New Poll Confirms Strong Lead for de Blasio

by Connor Ryan
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Bill de Blasio.

azipaybarah, Flickr

Quinn drops to third place among Democrats in mayoral race, according to new survey.

Public Advocate Bill de Blasio — once thought by many to be too liberal in his policy positions, and too grandiose in his ideas for the city — has earned widespread voter support and is now in a strong position to win the Democratic nomination in New York City's mayoral race, according to two recently released polls.

With less than two weeks until Primary Day, thirty-two percent of Democratic voters say they plan on supporting de Blasio and fifty-seven percent of Democrats in the city say they view him favorably, according to a poll by The New York Times and Siena College released Friday.

Former comptroller Bill Thompson and City Council Speaker Christine Quinn — the longtime favorite of the race — are in a tight battle for second place. Thompson has eighteen percent of the vote, and Quinn has seventeen percent, according to the survey.

A poll released by Quinnipiac University on Aug. 28 found similar results: de Blasio ahead with thirty-six percent of the vote — nearly reaching the forty percent threshold needed to avoid a runoff election.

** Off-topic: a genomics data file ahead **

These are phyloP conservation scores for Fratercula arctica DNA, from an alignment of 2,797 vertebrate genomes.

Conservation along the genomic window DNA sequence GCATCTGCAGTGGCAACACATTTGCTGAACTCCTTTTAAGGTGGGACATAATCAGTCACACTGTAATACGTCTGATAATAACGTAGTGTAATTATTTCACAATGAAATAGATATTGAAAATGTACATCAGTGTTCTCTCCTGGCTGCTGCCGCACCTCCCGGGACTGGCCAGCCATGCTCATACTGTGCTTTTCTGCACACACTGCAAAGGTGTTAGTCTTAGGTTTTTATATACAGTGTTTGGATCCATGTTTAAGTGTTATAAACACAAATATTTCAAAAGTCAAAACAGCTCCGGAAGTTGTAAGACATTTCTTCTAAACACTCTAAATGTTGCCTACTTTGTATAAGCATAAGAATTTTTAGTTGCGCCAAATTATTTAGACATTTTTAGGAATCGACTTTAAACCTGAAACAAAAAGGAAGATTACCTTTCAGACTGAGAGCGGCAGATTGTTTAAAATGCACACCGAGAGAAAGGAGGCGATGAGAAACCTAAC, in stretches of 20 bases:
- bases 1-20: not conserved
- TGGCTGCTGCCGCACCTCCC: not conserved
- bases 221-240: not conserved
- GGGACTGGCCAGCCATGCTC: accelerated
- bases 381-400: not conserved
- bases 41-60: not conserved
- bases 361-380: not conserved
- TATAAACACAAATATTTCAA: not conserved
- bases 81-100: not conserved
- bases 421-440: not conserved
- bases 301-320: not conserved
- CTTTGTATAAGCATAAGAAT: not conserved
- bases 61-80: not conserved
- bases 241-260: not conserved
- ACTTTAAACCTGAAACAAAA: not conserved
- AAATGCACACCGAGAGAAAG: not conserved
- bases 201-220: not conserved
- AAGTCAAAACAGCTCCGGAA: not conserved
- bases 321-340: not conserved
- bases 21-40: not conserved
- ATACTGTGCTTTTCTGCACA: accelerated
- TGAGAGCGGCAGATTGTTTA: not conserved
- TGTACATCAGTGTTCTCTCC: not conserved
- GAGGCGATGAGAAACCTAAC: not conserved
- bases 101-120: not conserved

"Voters are responding to Bill de Blasio because he is the only Democrat who will boldly break from the Bloomberg years by raising taxes on the wealthy to invest in universal pre-K and after-school programs, ending racial profiling, and fighting to save community hospitals," said Bill Hyers, de Blasio's campaign manager, on Wednesday.

That poll also showed Thompson and Quinn in a heated race for second place. Quinn with twenty-once percent, and Thompson with twenty percent.

It concluded that both de Blasio and Thompson would defeat Quinn in a runoff election. But Quinn's team remains confident.

"The polling in this race has been topsy-turvy for months," said Mike Morey, a spokesman for Quinn, on Wednesday. "We expect a tight race and we expect that on primary night Christine Quinn will be in a runoff, because New Yorkers want an effective progressive who can actually get things done."

The final televised debate among Democratic candidates will be held on Sept. 3. Primary Day is Sept. 10.

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